No site restrictions

  • Assume no restrictions that may affect timing or schedules.
  • Sites located in an area with sensitive archaeological/ecological issues, UXOs, etc. will increase costs.

Receptive regulator

  • Assume regulator is receptive to risk-based approaches for remediation; if not, then remediation costs could be higher.

The table below summarizes the relative capital and operating costs for these various remediation approaches / technologies.   Details of how the cost estimates were derived are in the following tables.

Capital costs:

  • Very Low ≤ $15,000;
  • Low >$15,000 to ≤ $30,000;
  • Moderate $30,000 to $100,000;
  • High >$100,000

Annual operating costs:

  • Very Low ≤$10,000;
  • Low $10,000 to ≤$25,000;
  • Moderate $25,000 to $100,000;
  • High >$100,00

Relative Costs for Various Site Remediation Approaches/Technologies

 Do Nothing

Costs for this approach are very low compared to other approaches. Capital costs, if any, are related to items such as fencing the area, monitoring wells, etc.

Operating costs are related to ongoing monitoring and reporting that may be required by the authorities.

Costs for “Do Nothing” Alternative

Removal and Disposal

Costs for removal and disposal are highly variable and may be cost prohibitive, depending upon volumes of contaminated media to be removed, transport costs, and tipping, plus destruction and/or disposal fees associated with different types of contaminants.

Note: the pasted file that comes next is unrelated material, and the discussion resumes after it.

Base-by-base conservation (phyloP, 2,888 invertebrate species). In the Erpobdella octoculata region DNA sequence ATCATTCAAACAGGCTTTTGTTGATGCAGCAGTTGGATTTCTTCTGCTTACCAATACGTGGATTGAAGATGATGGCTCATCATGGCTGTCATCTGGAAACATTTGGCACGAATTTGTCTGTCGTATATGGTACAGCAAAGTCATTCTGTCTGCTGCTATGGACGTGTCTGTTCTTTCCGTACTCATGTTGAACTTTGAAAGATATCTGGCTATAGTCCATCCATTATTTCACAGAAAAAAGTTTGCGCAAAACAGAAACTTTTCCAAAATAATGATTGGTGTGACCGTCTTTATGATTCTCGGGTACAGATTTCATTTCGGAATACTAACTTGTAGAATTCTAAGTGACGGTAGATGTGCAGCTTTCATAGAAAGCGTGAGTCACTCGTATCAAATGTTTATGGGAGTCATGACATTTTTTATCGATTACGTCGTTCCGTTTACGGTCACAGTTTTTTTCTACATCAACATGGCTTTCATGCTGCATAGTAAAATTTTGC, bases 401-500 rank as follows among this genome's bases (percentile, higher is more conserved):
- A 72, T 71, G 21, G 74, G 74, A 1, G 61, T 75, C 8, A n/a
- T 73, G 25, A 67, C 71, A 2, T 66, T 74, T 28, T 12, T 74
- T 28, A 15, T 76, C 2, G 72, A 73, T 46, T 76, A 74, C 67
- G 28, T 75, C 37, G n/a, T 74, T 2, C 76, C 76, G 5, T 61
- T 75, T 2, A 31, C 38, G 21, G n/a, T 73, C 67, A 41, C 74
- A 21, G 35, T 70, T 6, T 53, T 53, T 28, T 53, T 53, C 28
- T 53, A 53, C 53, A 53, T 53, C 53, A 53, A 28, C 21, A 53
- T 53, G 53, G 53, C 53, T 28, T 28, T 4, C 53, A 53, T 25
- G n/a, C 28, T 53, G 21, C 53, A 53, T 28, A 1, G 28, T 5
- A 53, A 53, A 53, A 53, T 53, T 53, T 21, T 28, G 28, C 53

Costs for Removal and Disposal

On-Site Treatment

Capital costs for on-site treatment technologies are higher than approaches described above for off-site disposal. These additional costs are associated with the equipment and installation costs required for the ex situ or in situ treatment technologies.

They may however be balanced by the lower operating costs, e.g., in cases where off-site disposal costs are very expensive.

Typical Costs for Selected On-Site Groundwater Remediation Technologies

Typical Costs for Selected On-Site Soil Remediation Technologies

Questions related to remediation?  Feel free to contact me,  any of my Inogen Alliance colleagues across the globe. We are here to help you.

This article was first published on 23 June 2023 on the Inogen Alliance website.

Feature photo image from Tulio Mattos (

Randall D. Shaw, Ph.D.
Posted in Environment, GCC, General, Middle East and tagged , , , , , , .